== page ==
The Shield will be getting a few extra tricks thanks to this rebranding, though. NVIDIA is introducing a new microconsole mode that will allow the Shield to be connected to an HDTV while having PC games streamed to it, complete with BlueTooth controller support and 1080p support. 108op streaming requires extra bandwidth, though, so if you’re planning on doing this over the Shield’s native 720p streaming, it’s going to require some type of hard-wired USB connection.

This is a bold move for NVIDIA that will certainly help their brand recognition as they try to make things like their Tegra tablets and NVIDIA Shield more popular. It’s definitely got me considering an NVIDIA card for my PC the next time I upgrade, too.

source: NVIDIA

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Dead on Arrival 2 now available in Google Play


It has been in development for a while now, but the Tegra 4 optimized Dead on Arrival 2 is finally available in the Google Play store for Android devices. Although the new title is optimized for the Tegra 4 and using a device powered by NVIDIA’s chip will net you some nifty graphics enhancements, Dead on Arrival 2 will work on other devices. Developer N3V Games does indicate a high end device should be used, like an NVIDIA SHIELD or a Samsung Galaxy S 4, something produced at least within the past couple years and no lower than a Tegra 2.

If you have a device up to the task, you can enjoy fighting off the zombie onslaught using a variety of weapons capable of dispatching the undead in a most gruesome manner. With this new version of the game, you can play with up to three other players in multi-player mode and even your iPhone owning buddies can join in as the multi-player support is cross-platform capable. In addition to the new graphics and coop play, N3V Games indicates new areas with new weapons are available, Special Infected zombies will try to take you out, and you can search for a random box for even more powerful guns. Weapons, armor, and ammo upgrades are available. N3V Games also indicates the title will work with a variety of controllers if you can connect them to your device.

Check out the release video below along with some screenshots. If you want to give Dead on Arrival 2 a try, hit the Google Play download link and get your trigger finger (thumb?) ready.

Click here to view the embedded video.


QR Code generator

Google Play Download Link

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Nvidia Tegra TAB spotted at FCC with Tegra 4 and Stylus


Who needs leaks when we have the lovely fellows at the FCC revealing unknown devices to the public? In this case, a 7″ Nvidia tablet was reviewed by the FCC, packing an unknown variant of the Tegra 4 and a stylus with apps to back it up. Not convinced yet? The 1280×800 resolution will most certainly not do the trick but a stock version of Jelly Bean, front HD camera and HDMI might turn this device into a very viable option for all the folks looking to buy a new mid-range tablet. Also, this baby brings us a pretty sizable 4100 mAh battery, which is quite sufficient for a 7″ device.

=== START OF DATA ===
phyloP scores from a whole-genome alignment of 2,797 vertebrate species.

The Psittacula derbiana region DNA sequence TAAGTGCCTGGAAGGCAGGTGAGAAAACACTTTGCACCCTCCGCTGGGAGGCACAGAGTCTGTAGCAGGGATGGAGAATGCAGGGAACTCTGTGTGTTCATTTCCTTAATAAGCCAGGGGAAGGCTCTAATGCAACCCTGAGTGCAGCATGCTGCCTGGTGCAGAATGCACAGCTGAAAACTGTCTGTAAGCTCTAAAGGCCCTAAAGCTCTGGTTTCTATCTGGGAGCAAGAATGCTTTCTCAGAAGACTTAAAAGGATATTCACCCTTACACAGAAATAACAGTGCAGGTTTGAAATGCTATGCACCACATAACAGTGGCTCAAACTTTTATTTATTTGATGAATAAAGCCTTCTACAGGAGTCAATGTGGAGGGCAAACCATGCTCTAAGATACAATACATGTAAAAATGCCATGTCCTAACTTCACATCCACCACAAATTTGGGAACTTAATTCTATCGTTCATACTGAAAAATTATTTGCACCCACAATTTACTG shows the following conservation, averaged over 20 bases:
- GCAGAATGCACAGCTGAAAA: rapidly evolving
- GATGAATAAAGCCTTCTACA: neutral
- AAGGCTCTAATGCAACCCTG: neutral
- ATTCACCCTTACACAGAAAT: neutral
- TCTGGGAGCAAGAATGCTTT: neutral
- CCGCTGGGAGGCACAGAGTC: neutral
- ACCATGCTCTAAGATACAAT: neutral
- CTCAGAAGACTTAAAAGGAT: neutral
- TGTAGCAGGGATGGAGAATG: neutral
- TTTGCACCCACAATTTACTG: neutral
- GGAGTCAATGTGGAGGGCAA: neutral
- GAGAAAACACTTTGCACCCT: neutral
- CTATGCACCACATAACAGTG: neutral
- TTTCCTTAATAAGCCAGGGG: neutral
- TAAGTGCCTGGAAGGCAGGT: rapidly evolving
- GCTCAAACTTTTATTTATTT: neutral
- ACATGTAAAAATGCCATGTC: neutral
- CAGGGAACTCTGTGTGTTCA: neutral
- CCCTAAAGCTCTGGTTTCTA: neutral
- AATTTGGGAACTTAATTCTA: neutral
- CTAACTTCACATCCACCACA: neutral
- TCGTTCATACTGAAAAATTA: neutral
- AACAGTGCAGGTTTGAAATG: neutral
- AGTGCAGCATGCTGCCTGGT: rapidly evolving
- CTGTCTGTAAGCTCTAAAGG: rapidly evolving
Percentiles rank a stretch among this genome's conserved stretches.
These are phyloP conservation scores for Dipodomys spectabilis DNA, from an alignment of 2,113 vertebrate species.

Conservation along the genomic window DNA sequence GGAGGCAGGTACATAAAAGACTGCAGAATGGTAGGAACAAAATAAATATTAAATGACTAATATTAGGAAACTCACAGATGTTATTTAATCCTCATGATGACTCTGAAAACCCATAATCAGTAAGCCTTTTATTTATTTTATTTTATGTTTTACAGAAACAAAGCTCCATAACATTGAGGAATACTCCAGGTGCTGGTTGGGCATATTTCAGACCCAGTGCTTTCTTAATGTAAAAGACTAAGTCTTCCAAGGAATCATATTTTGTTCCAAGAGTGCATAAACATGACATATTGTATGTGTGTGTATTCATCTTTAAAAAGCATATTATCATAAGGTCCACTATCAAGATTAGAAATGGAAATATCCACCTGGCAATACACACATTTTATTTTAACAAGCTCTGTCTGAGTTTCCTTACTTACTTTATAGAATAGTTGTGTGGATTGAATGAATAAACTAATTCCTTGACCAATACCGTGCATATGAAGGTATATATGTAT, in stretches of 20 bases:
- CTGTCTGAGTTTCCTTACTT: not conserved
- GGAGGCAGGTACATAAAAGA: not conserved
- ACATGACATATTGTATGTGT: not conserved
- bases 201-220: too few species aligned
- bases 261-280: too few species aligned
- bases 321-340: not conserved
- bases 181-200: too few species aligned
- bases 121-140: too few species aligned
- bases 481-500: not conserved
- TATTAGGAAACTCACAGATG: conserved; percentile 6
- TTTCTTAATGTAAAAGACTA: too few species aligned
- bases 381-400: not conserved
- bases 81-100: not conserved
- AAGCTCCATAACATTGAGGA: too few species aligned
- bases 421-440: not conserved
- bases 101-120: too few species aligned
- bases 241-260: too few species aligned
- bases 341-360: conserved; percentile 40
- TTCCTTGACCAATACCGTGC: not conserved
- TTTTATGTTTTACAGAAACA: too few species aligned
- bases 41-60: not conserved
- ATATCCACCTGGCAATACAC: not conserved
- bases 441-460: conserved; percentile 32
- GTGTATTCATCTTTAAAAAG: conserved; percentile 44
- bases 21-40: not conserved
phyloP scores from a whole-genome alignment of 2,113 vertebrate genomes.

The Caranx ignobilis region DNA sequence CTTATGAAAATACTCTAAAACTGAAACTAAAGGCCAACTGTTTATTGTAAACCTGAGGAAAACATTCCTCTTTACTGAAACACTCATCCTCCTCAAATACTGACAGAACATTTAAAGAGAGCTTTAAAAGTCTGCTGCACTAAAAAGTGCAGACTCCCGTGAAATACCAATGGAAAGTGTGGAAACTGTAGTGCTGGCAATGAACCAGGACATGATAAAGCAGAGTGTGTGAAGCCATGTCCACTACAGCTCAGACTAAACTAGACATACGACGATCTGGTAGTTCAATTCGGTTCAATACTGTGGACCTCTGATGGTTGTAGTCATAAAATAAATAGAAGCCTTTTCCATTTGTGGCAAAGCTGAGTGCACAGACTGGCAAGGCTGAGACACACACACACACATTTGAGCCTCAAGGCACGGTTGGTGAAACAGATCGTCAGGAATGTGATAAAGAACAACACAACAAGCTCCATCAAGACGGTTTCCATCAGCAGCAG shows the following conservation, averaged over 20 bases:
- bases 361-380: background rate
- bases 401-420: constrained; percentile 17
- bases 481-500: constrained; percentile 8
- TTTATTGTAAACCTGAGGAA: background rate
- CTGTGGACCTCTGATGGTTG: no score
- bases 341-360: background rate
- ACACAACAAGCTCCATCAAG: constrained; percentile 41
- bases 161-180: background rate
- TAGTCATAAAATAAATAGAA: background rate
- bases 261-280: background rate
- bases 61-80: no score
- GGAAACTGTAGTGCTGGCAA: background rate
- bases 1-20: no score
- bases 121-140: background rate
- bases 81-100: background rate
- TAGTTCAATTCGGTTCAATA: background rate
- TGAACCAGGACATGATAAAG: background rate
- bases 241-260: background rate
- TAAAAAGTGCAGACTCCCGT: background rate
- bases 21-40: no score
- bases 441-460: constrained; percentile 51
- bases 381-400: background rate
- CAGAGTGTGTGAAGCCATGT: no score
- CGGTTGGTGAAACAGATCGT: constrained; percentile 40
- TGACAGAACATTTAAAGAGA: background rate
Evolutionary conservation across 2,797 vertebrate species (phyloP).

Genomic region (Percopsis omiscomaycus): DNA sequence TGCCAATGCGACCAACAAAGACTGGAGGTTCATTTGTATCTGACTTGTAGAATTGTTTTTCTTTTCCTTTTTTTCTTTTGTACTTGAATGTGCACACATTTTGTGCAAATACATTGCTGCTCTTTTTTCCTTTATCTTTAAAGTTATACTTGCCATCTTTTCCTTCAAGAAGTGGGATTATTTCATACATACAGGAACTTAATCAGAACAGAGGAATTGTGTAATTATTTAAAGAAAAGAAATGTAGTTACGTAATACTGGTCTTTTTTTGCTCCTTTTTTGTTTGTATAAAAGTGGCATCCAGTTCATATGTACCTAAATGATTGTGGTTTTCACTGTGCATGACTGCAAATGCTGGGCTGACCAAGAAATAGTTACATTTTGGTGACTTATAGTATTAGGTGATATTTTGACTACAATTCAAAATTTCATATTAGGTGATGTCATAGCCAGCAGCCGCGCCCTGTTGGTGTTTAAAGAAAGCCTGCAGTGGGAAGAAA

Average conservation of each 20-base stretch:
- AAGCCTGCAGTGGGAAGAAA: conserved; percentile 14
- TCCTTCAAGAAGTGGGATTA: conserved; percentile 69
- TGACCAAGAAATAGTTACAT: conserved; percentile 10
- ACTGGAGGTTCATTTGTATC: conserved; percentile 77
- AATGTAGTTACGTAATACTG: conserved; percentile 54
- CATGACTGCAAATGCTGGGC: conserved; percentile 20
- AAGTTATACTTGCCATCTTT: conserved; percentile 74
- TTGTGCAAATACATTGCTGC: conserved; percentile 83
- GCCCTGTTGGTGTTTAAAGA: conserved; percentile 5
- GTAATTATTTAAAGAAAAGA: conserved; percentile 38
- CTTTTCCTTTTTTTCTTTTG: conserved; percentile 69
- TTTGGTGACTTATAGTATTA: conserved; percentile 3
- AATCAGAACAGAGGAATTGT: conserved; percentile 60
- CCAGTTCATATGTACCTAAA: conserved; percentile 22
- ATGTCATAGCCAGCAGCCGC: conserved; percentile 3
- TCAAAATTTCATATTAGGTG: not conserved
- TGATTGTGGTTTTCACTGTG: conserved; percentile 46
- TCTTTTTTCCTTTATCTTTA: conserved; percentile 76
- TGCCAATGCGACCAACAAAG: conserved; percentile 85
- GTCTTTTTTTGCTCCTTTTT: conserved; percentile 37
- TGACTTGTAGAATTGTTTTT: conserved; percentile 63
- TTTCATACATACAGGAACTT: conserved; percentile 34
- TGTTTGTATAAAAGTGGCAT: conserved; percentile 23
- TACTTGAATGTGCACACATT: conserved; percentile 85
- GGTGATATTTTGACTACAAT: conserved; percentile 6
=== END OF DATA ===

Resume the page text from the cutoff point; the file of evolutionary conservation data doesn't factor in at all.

It is not clear if Nvidia will sell this device through another OEM or add it to its own portfolio but what we do know is that Google’s latest Nexus 7 will soon have serious competition.

Source: Engadget

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NVIDIA Tegra Note tablet appears again, shows us its complete design

We all know that Nvidia is working on a Tegra 4 powered tablet and as a matter of fact we even had a glimpse of the slate, courtesy of a leaked image. Now, we have more images of the tablet and this time, the leak shows us the complete design of the slate.


NVIDIA Tegra Note makes an appearance in China

Recently, we learned a lot about the upcoming Android tablet from NVIDIA, and yesterday the tablet made it through the NCC. Now today, a NVIDIA tablet named as Tegra Note made an appearance on a website known as ChinaDIY. This is probably the final version of the Tegra Tab we have seen so far, and we really hope to see it at the IFA event in Berlin or maybe anytime soon.

Tegra-Note-2As the specs were confirmed yesterday in the NCC report, have a look:

  • 7” 1280×768 HD Display
  •  1.8 GHz quad-core Tegra 4 CPU
  • 2GB of RAM
  • 5 megapixel rear camera,
  • Front camera (resolution unknown)
  • micro-USB, HDMI support
  • Stylus

Tegra-Note-7We really hope to see this tablet soon, and also to see it with a budget-friendly price tag. Anyone out there willing to buy it? Tell us about it in the comment box below.